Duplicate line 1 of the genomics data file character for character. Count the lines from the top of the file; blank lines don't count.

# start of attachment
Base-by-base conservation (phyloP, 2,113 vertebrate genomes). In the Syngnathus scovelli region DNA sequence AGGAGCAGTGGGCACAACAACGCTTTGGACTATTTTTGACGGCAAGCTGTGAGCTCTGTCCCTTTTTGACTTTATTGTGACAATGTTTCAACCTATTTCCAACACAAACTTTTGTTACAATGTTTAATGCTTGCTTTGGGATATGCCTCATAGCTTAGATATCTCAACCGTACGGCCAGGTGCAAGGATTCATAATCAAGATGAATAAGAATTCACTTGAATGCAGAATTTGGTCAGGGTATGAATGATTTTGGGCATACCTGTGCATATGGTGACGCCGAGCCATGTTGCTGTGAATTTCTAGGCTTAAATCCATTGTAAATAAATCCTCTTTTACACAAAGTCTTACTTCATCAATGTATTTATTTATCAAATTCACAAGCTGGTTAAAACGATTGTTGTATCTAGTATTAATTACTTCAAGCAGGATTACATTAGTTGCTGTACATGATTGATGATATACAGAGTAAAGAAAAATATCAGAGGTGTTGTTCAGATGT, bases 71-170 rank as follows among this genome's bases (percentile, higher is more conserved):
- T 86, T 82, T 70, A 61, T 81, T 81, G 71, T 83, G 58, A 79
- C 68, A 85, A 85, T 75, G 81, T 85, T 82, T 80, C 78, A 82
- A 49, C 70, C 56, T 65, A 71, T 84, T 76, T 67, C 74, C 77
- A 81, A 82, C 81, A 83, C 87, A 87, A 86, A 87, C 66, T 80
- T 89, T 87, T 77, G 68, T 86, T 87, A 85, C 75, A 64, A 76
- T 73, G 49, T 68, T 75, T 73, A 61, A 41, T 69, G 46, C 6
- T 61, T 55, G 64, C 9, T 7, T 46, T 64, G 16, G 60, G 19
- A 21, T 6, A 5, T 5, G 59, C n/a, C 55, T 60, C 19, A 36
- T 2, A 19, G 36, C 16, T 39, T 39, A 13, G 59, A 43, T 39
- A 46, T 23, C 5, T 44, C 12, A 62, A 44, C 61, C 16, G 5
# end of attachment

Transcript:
Base-by-base conservation (phyloP, 2,113 vertebrate genomes). In the Syngnathus scovelli region DNA sequence AGGAGCAGTGGGCACAACAACGCTTTGGACTATTTTTGACGGCAAGCTGTGAGCTCTGTCCCTTTTTGACTTTATTGTGACAATGTTTCAACCTATTTCCAACACAAACTTTTGTTACAATGTTTAATGCTTGCTTTGGGATATGCCTCATAGCTTAGATATCTCAACCGTACGGCCAGGTGCAAGGATTCATAATCAAGATGAATAAGAATTCACTTGAATGCAGAATTTGGTCAGGGTATGAATGATTTTGGGCATACCTGTGCATATGGTGACGCCGAGCCATGTTGCTGTGAATTTCTAGGCTTAAATCCATTGTAAATAAATCCTCTTTTACACAAAGTCTTACTTCATCAATGTATTTATTTATCAAATTCACAAGCTGGTTAAAACGATTGTTGTATCTAGTATTAATTACTTCAAGCAGGATTACATTAGTTGCTGTACATGATTGATGATATACAGAGTAAAGAAAAATATCAGAGGTGTTGTTCAGATGT, bases 71-170 rank as follows among this genome's bases (percentile, higher is more conserved):